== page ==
In his statement, Mr. Passantino said he “believed Ms. Hutchinson was being truthful and cooperative with the committee throughout the several interview sessions in which I represented her.”

He added, “It is not uncommon for clients to change lawyers because their interests or strategies change. It is also not uncommon for a third party, including a political committee, to cover a client’s fees at the client’s request. External communications made on Ms. Hutchinson’s behalf while I was her counsel were made with her express authorization. Unfortunately, the committee never reached out to me to get the facts.”

Ms. Hutchinson and her lawyer, Jody Hunt, did not respond to requests for comment.

The issue is the latest conflict over how the committee has used Ms. Hutchinson’s explosive testimony about Mr. Trump’s actions and demeanor on Jan. 6, 2021.

The panel appeared to add a caveat Monday to one element of her testimony — that Pat A. Cipollone, Mr. Trump’s White House counsel, had told her that White House staff members would be criminally charged if Mr. Trump went to the Capitol on Jan. 6.

People familiar with the matter have said Mr. Cipollone was not at the White House for most of that morning and did not recall having such a conversation with Ms. Hutchinson, a fact that the committee appeared to take into account in a footnote in the executive summary of the report.

“While Cipollone did not specifically recall talking with Cassidy Hutchinson about this topic, he informed the select committee that he was sure that he did express his view to some people,” the footnote stated. “Hutchinson believes it was Pat Cipollone, but also testified that it may have been a different lawyer.”

Other issues that were not fully resolved by the committee’s report included discrepancies in accounts of what had happened inside Mr. Trump’s vehicle as he left a rally on the Ellipse on Jan. 6.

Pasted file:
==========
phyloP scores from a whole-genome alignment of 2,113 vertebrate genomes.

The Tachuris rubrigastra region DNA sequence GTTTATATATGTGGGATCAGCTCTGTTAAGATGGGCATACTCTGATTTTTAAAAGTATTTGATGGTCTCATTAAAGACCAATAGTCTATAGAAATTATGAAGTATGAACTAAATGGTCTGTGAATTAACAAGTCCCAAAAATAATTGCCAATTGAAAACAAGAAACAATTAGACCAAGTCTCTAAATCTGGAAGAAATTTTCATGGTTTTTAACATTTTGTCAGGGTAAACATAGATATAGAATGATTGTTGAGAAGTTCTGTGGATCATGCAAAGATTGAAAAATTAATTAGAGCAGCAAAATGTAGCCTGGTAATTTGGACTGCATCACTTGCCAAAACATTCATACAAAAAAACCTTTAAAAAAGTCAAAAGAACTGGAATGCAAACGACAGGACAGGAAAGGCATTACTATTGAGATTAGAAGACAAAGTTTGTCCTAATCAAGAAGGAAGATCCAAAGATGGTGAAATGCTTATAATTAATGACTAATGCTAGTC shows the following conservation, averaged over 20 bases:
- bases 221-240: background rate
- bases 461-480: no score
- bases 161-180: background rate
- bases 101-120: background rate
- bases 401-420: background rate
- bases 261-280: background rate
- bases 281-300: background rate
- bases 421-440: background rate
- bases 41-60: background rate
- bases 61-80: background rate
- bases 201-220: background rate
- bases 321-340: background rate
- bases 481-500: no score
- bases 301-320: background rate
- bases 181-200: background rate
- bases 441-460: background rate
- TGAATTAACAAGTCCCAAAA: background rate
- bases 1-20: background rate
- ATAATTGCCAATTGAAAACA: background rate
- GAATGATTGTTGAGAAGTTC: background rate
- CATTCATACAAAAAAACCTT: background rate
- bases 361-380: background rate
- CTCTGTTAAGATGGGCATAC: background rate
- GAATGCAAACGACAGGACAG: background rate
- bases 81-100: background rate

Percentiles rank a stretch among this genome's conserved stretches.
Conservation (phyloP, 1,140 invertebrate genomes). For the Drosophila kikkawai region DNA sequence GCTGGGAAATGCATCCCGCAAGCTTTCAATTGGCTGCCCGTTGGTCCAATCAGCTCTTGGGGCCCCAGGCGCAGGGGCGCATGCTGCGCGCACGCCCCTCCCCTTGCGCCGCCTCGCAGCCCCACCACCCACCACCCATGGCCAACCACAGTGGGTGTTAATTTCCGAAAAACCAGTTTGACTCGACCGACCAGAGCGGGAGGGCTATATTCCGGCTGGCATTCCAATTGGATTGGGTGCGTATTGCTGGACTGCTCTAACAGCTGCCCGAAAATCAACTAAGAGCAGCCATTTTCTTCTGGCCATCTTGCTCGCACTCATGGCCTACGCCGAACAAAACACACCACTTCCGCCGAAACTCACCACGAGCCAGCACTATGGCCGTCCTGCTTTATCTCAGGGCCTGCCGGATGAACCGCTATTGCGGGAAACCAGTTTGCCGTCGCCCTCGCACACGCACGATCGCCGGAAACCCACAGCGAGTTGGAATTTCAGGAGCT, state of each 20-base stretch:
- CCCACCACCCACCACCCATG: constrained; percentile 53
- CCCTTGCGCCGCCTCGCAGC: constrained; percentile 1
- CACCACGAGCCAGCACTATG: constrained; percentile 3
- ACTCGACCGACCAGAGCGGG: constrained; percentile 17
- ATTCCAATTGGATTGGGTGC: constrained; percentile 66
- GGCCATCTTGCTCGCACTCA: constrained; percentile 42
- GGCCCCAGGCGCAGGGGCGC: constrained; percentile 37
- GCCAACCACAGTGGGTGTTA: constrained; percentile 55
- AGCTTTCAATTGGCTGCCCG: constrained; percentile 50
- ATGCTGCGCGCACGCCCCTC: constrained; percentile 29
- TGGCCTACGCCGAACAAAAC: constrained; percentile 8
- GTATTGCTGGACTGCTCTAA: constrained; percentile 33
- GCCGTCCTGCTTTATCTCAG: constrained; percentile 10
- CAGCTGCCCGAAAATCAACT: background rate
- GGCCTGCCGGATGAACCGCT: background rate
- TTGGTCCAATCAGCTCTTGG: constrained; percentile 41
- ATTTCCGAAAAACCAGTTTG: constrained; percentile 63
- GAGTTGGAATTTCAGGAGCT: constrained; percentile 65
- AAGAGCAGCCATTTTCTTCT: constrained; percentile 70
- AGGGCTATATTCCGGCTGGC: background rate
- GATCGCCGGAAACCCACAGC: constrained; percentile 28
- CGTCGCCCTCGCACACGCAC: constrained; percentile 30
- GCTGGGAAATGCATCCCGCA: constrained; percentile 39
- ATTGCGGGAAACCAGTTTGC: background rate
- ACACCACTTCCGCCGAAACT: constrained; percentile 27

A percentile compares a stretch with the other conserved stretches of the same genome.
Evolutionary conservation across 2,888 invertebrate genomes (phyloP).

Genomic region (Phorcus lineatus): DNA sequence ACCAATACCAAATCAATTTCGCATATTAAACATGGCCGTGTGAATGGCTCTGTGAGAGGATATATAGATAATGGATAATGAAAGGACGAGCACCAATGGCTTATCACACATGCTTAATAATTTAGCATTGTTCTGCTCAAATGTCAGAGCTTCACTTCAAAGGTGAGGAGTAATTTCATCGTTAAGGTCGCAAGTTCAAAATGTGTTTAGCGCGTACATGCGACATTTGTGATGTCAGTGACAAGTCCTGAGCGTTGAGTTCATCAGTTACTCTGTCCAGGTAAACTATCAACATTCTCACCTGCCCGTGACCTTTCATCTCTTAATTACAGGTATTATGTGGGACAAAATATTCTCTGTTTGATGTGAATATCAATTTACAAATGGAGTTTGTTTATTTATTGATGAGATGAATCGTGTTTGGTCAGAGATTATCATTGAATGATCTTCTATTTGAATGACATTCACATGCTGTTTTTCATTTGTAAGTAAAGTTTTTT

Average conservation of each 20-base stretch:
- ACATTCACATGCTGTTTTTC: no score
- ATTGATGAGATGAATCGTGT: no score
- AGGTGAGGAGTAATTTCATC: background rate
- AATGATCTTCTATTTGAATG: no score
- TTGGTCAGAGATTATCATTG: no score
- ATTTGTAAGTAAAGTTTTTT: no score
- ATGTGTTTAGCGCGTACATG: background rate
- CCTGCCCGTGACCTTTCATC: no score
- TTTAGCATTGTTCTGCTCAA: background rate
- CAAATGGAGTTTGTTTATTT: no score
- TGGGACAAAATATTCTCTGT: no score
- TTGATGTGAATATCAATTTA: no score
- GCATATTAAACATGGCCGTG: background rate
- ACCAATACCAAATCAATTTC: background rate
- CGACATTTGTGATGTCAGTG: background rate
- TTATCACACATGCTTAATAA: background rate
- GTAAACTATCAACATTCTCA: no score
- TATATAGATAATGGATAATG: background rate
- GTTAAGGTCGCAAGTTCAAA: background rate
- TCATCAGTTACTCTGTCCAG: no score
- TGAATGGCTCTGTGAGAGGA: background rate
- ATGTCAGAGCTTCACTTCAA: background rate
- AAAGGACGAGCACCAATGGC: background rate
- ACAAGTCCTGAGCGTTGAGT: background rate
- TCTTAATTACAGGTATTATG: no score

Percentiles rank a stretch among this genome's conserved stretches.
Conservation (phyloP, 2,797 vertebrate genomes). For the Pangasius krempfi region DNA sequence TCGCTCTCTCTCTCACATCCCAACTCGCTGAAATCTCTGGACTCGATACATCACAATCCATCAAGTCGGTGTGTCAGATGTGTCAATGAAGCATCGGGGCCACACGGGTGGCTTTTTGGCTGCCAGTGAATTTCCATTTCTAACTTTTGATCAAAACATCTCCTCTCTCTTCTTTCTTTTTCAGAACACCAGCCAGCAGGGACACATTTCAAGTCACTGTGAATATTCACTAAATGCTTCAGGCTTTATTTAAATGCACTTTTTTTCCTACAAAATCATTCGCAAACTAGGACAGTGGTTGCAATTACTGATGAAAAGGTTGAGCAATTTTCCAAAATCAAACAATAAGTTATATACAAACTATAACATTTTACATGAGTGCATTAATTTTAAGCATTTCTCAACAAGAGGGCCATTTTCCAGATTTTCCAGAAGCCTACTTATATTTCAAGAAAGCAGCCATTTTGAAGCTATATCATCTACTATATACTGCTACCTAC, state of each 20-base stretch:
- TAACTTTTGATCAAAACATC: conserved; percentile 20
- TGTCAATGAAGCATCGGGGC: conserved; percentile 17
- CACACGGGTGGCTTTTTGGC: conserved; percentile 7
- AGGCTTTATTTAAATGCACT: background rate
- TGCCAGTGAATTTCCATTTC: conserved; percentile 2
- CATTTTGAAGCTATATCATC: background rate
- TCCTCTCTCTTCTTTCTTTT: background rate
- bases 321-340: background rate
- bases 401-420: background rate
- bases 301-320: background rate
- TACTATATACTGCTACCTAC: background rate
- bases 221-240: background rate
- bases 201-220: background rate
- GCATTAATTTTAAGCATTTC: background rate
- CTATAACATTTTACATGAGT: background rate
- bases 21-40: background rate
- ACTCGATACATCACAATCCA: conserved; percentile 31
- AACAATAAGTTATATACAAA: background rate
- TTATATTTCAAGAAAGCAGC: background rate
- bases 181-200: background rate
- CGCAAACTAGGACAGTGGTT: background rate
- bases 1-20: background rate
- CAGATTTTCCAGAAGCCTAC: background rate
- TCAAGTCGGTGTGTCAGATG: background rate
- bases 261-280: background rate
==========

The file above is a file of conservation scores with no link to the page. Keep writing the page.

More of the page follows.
Ms. Hutchinson testified that she had been told by another Trump aide, Anthony M. Ornato, a deputy White House chief of staff and Secret Service agent, that Mr. Trump had lunged at the driver of his S.U.V. after his speech at the rally at the Ellipse on Jan. 6 when he was told he couldn’t join his supporters at the Capitol.

The Secret Service has denied that such an incident occurred. And the committee did not appear to find anyone else directly confirming that Mr. Trump had tried to physically attack his driver. Nonetheless, the committee amassed other testimony and evidence suggesting people described Mr. Trump as “irate,” “furious,” “insistent,” “profane” and “heated.”

The committee also did not fully explain a long delay in sending the National Guard to help overwhelmed officers from the Capitol Police and the Metropolitan Police Department. But the committee concluded that there was no nefarious reason for the hourslong wait.

The report documented that an early call had come from the office of Washington’s mayor, seeking help deploying the Guard shortly before 2 p.m. But it took until after 4 p.m. for the Guard to arrive.

The committee also left open the question of how the Secret Service had handled early warnings about the potential for violence that day. The report documented several instances of warnings the Secret Service received that the day of Jan. 6 “was likely to be violent.” The warnings said the Capitol, specifically, “would likely be the target.”

Those cautions included “intelligence directly regarding the Proud Boys and Oath Keepers militia groups,” the report found. Why more was not made of those warnings remains unclear.

Maggie Haberman and Luke Broadwater